Taken together, these events left the Obama administration with very few choices. Mohammed and his colleagues could have been detained indefinitely on the theory that they are enemy combatants who can be held until the end of hostilities. Because al-Qaeda is unlikely ever to surrender (and how would we know if it had?), the men could have been locked away for the rest of their lives without trial.
This may seem like a strange way to think about prisoners of war in a war without end; but it follows from the view of detention adopted by two administrations and by Congress, and so far not reversed by the courts. Indeed, in the event that any of the five men about to go on trial is acquitted of responsibility for the Sept. 11 attacks, we can fully expect he would remain locked up forever anyway.
Instead, the administration opted for a military commission. To be sure, this panel is very different from the kind designed by the Bush administration and rejected by the Supreme Court in 2006 for giving insufficient rights to defendants. It must follow the same rules of evidence that apply to ordinary courts martial. The defendants get lawyers, and they will get the opportunity to be heard, if they exercise it.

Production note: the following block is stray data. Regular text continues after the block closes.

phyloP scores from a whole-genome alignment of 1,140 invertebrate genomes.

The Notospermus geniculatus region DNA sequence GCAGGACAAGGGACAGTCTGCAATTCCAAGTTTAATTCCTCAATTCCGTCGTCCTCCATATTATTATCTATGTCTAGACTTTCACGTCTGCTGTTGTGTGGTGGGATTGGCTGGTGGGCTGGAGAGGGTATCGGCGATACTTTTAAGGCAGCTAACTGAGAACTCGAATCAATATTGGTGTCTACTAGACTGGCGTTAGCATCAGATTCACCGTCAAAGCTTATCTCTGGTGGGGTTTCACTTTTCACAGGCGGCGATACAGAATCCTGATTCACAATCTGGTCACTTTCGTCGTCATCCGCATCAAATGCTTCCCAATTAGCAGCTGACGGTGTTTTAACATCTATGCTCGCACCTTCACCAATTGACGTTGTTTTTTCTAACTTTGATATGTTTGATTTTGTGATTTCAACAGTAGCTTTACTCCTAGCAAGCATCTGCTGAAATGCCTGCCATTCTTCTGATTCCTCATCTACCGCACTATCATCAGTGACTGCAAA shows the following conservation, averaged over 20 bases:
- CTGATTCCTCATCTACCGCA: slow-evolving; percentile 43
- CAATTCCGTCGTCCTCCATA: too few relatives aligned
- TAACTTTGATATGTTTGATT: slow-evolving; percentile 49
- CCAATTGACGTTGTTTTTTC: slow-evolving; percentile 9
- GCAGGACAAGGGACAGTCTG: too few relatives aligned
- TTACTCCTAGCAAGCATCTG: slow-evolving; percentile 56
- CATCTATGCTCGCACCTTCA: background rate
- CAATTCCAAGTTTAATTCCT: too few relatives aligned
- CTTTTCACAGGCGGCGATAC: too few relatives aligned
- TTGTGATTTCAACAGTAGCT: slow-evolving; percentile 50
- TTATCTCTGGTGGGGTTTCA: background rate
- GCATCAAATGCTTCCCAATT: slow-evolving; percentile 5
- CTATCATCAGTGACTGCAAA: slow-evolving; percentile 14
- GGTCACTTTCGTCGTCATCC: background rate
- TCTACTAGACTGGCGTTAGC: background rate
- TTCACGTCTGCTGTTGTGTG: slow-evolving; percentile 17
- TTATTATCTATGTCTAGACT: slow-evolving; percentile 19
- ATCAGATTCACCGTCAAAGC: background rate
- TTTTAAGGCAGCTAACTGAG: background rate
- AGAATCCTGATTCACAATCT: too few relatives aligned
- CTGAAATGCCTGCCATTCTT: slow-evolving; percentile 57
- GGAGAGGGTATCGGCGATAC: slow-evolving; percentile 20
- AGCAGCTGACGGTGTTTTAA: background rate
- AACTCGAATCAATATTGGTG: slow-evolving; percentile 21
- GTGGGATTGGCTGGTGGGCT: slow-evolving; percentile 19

Still, the commission will be staffed by soldiers. The prosecutors, led by General Martins, will be in uniform -- and so will the judge and jury. The whole thing will take place under the extraordinary security precautions of Guantanamo, where the defense lawyers say they cannot form relationships with their clients. Limited news media coverage will be allowed in the courtroom. Yet to a significant degree, this trial will take place out of sight.